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UK to raise Moody’s ‘ethnic tensions’ report during Modi visit

Speaking to newspersons, Hammond said a package of medium-sized ‘deliverables’ will be announced during the visit, and added that Britain was ready to “sweep away” past obstacles in deepening its civil nuclear relationship with India.

india Updated: Nov 06, 2015 07:24 IST
Prasun Sonwalkar
When asked if a Moody’s Analytics report on rise in ethnic tensions in India would be discussed during Prime Minister Narendra Modi’s UK visit, foreign secretary Philip Hammond said, “Yes, I am sure in all our meetings, with everybody we come in contact with, we always talk about issues of mutual concern.”
When asked if a Moody’s Analytics report on rise in ethnic tensions in India would be discussed during Prime Minister Narendra Modi’s UK visit, foreign secretary Philip Hammond said, “Yes, I am sure in all our meetings, with everybody we come in contact with, we always talk about issues of mutual concern.”(PTI)

Britain will raise the issue of alleged human rights violations in India as well as reports of growing intolerance in Indian society during the forthcoming three-day visit of Prime Minister Narendra Modi, foreign secretary Philip Hammond said here on Thursday.

Speaking to newspersons, Hammond said a package of medium-sized ‘deliverables’ will be announced during the visit, and added that Britain was ready to “sweep away” past obstacles in deepening its civil nuclear relationship with India.

When asked if a Moody’s Analytics report on rise in ethnic tensions in India would be discussed during the visit, Hammond said, “Yes, I am sure in all our meetings, with everybody we come in contact with, we always talk about issues of mutual concern.” Moody’s has said it stands by its report.

He added: “I am sure Prime Minister Modi will have issues he wants to raise around the Indian diaspora in the UK, and I am sure Prime Minister Cameron would want to ask about some of the issues…just mentioned, because they are clearly relevant to Prime Minister Modi’s plans for the development of the Indian economy and the opening of India to the outside world, and securing India’s sustainable development”.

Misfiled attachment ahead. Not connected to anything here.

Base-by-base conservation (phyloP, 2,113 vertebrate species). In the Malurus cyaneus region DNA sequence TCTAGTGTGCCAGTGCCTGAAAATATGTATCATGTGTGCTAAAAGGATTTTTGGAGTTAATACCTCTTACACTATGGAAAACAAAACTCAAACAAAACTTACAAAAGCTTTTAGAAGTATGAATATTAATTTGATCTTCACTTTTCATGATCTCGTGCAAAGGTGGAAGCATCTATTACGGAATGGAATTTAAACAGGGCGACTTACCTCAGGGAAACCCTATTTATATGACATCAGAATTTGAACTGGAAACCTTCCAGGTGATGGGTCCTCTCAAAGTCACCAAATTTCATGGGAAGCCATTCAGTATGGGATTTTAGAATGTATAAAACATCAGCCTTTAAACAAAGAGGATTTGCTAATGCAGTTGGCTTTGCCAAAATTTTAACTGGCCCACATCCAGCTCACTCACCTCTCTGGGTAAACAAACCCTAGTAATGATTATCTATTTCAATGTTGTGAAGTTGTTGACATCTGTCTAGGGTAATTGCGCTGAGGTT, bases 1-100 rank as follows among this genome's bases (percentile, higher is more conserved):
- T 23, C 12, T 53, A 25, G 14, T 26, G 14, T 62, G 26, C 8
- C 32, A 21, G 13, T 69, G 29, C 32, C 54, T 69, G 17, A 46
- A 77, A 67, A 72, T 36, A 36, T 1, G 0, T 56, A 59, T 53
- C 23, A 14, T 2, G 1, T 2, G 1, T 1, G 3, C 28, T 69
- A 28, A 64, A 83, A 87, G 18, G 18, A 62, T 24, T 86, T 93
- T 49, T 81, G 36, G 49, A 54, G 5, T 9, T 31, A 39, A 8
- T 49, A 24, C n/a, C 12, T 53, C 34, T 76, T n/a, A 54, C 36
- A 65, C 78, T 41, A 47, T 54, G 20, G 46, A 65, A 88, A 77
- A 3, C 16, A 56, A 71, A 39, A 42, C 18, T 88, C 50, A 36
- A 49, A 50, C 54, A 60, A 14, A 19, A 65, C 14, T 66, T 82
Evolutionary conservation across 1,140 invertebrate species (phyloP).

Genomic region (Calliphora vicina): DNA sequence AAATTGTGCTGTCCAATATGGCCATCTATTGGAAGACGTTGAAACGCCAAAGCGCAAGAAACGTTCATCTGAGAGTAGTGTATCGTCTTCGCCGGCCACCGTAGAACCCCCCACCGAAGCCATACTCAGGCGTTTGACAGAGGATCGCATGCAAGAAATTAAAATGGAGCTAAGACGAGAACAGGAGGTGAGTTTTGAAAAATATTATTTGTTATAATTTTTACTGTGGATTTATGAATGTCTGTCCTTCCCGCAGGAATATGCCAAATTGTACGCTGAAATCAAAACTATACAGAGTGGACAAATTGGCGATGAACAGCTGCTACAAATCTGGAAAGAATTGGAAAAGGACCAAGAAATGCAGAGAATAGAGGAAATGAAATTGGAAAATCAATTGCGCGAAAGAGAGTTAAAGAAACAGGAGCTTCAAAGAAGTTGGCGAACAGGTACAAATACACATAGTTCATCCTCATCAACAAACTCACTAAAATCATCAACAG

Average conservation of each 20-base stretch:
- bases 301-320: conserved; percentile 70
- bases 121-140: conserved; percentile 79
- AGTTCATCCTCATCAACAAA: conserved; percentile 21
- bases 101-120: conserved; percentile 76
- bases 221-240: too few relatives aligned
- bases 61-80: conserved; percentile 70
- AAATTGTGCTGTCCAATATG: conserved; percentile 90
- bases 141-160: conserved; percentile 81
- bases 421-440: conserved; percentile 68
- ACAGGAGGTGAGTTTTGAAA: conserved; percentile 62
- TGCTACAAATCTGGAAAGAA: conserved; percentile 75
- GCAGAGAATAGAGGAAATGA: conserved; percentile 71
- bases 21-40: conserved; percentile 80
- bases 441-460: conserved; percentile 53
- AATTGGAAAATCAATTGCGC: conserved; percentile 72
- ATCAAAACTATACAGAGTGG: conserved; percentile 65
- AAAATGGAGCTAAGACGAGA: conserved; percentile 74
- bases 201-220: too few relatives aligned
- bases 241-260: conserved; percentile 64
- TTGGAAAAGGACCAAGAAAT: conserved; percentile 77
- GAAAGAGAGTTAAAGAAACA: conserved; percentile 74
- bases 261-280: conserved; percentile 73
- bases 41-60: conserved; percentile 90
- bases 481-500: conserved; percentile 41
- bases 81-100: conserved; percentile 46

In previous bilateral talks, India has often raised the issue of anti-Indian forces being allowed to function and raise funds in Britain. There are also concerns that Britain has not been forthcoming in recent years on the issue of India’s civil nuclear needs.

Hammond said: “We know that we can play a significant role in (India’s) civil nuclear programme. We are pulling all the stops to make sure we can codify a collaboration that allows us to work together in the future. Our prime minister is clear that he wants to sweep away any obstacles that we had in the past to deepening and strengthening this relationship”.

“Over some years discussions around the civil nuclear programme have run into some problems that we’ve had in our own systems, which we have now made a concerted effort to clear out of the way, so that we can develop our civil nuclear partnership with India in a constructive way”, he added.

On the “very strong and growing” security collaboration with India, he said that it had “undoubtedly already saved both Indian and British lives”, but did not go into details.

“Hawk trainers will be the one of the subjects within the defence package that we want to talk about. This was always seen as an important part of the defence collaboration. Defence aviation is a very important of the collaboration, and Rolls Royce is very keen to do more in India”, Hammond said.

Besides defence aviation, he said financial services and financial technology were some of the key areas that could “play into” Modi’s ‘Make in India’ agenda. Hammond expected that most of the deals to be signed during the visit would be with India’s large private sector.

“It’s going to be a spectacular visit in visual terms largely because of the huge diaspora event that is going to be held at Wembley, which will provide iconic images of the visit. It is also extremely important for our bilateral relationship, which is different with India than with any other country because of the huge Indian population in the UK”, he said.

The India relationship, he said, was “completely different compared to China”, because of the long-standing and deep people-to-people relationship nurtured by the Indian population in the UK.

“There is a real people-to-people dimension to it that we just don’t have in relationships with countries like China”, he said.

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